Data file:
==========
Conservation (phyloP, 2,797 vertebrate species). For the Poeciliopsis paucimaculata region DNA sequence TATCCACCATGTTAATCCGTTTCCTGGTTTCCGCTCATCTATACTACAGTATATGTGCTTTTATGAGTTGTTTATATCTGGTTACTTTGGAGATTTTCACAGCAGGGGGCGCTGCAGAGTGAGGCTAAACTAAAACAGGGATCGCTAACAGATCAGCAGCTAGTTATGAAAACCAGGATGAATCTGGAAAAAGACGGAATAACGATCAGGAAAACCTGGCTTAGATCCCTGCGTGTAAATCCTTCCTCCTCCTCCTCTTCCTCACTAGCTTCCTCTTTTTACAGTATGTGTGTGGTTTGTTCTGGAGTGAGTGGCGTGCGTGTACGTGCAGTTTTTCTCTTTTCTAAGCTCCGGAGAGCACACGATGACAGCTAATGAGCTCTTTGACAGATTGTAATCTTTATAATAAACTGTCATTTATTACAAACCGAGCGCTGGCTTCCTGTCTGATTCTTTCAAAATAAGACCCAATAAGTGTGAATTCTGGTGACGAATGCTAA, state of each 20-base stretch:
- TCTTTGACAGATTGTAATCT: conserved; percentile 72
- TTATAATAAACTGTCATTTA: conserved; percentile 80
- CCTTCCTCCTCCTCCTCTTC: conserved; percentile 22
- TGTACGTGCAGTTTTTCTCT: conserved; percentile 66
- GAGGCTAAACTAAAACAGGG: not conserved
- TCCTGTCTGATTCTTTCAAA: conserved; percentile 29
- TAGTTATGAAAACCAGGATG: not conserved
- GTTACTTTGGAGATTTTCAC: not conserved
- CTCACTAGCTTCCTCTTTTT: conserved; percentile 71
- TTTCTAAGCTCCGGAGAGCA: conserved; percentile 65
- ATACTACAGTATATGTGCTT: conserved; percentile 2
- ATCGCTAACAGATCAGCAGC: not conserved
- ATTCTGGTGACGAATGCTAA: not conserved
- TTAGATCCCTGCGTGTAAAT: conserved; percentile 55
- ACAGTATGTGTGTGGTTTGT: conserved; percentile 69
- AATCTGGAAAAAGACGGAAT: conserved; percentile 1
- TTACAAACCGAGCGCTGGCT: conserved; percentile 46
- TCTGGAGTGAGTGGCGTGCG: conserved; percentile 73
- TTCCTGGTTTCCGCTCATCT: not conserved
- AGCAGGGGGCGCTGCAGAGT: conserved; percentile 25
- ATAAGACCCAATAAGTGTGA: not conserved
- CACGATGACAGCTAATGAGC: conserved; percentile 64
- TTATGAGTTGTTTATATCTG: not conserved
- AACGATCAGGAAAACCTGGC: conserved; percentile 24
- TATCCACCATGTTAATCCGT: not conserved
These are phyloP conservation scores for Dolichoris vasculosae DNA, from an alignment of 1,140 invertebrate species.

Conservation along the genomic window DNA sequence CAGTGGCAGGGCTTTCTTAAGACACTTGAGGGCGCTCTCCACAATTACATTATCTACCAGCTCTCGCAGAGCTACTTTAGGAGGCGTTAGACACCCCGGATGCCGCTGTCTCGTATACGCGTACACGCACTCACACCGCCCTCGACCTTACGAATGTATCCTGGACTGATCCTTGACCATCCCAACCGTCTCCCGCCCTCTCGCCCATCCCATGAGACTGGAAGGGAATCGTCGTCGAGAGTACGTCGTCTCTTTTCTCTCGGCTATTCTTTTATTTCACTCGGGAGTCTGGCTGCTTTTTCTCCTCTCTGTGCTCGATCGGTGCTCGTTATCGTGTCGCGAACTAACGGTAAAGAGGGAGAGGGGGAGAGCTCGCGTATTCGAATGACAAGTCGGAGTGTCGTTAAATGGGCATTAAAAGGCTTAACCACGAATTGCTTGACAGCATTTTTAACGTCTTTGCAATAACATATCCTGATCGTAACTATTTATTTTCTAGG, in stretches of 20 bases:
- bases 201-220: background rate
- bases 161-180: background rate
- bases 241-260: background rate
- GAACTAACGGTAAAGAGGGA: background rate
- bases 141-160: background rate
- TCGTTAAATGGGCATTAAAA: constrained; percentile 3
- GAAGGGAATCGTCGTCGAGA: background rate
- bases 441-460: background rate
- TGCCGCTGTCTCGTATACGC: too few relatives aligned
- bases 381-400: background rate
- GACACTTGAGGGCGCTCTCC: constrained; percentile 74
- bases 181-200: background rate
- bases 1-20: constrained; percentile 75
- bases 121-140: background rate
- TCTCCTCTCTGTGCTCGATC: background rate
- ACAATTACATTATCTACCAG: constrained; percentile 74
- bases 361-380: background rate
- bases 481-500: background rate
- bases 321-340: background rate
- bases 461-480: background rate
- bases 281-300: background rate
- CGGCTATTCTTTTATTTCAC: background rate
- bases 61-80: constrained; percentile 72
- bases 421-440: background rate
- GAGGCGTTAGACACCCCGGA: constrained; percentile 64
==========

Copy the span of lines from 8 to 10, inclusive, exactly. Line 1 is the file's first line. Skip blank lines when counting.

- TAGTTATGAAAACCAGGATG: not conserved
- GTTACTTTGGAGATTTTCAC: not conserved
- CTCACTAGCTTCCTCTTTTT: conserved; percentile 71